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Post Column: Keeping a lid on sarcasm can be a big challenge

Roughly three quarters of the time I spend writing I spend utilizing the backspace key. That’s not because I become easily dissatisfied with my writing. Frankly, I’m just self-absorbed enough for that to be impossible.

No, I do a lot of deleting because my inner monologue is so incredibly sarcastic and offensive that if it were transcribed right out of my head I’d need a bodyguard more than Rush Limbaugh would at a feminist rally.

My intense sarcasm gets me in trouble sometimes. Most people don’t understand it and end up looking at me like I just declared a hatred of puppies and candy, and it is that reason that I use as an excuse for most of my life’s mishaps.

For example, I never made it past the interview round of a prestigious co-ed fraternity. I was really upset, especially because I’m very passionate about academics and service. I blame it on the fact that when the girl asked what I’d say if I were giving a speech at her wedding, I said it would vary based on whether or not there was an open bar.

Try not to shake your heads at me: Everyone interviewing me was wearing goofy children’s sunglasses with their feet propped up on the table and talking to me as if I were something they just scraped off the bottom of their Crocs. I am so sorry my lack of professionalism somehow trumped yours.

I also regrettably never made it past the third or so round to become a campus tour guide. I’ve secretly given families mini-tours and answered questions they had because I am very proud of our campus and know a surprisingly large amount of information — without certification.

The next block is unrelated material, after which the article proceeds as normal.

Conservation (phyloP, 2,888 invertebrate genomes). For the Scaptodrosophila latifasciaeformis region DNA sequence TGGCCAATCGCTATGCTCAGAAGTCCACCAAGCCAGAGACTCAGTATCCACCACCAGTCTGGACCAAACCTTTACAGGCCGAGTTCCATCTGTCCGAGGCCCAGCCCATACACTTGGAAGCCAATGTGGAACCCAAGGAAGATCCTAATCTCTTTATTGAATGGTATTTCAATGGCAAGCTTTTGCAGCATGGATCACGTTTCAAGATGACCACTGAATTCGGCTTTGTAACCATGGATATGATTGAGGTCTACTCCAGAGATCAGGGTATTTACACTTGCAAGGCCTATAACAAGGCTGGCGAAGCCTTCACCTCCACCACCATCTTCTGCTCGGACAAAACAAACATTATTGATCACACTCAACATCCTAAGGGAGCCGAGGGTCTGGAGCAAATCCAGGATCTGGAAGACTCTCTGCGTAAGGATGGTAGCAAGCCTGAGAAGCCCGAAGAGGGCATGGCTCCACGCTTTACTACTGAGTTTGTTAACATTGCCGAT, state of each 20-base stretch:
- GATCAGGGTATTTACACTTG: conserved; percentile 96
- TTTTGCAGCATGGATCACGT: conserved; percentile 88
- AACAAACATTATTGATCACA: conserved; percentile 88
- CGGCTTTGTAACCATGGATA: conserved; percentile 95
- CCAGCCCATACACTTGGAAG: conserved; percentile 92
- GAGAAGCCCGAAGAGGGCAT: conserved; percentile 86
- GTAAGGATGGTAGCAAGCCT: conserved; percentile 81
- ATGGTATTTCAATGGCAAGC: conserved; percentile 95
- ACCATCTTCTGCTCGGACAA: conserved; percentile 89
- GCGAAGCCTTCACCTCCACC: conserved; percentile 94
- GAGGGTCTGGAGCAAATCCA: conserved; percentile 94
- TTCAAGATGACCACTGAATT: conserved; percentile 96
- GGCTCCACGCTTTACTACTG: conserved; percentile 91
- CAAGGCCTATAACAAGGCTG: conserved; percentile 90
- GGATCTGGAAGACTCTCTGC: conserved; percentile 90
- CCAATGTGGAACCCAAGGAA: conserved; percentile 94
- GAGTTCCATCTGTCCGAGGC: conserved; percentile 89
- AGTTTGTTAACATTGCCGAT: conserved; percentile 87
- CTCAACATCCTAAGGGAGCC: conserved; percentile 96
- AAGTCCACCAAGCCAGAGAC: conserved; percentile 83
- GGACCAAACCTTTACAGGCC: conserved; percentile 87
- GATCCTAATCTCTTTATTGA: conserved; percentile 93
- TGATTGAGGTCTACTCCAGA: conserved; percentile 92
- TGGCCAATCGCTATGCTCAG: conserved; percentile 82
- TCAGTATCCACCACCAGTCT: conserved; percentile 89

Some dad actually asked why this wasn’t my real job.

I had a hard time explaining to him that it was probably because my life’s ambition is to wait in the bushes for a school tour to come by and right when they get to the high statistics about student happiness, I stumble out yelling, “Get … me … out of … here!” like that old lady in Happy Gilmore.”

It is in social situations that I find myself getting into the most trouble. It’s my fault I guess, because I should probably get to know people a little better before I open up with this one:

While beginning a group project, someone made a comment about how great it was that our group was so diverse.

When I answered with, “Yeah, we just need one more continent and we could be on the cover of a college brochure!” I didn’t exactly get a standing ovation.


I never learn, because when I hear the old, “I don’t eat animal products” line, I have to bite my tongue so I don’t tell them that for every chicken wing they don’t eat, a starving third world child wishes he could have a chicken wing.

Oops again.

Even if I have established a friendship with someone, I can see how maybe some of my comments might give someone the impression that I’m insensitive, which is a completely false assumption, because I only laugh a few times when I watch The Notebook.

When people tell you they feel like they have a void in their lives and you can say in full confidence that you feel the same way when you realize you’re out of popcorn, you know you’ve found the right friends.

If you can’t stand the sarcasm, then get out of the street. No seriously, that’s dangerous.

Jackie Runion is a junior studying journalism at Ohio University and a columnist for The Post. Has sarcasm gotten you into trouble? Email Jackie at

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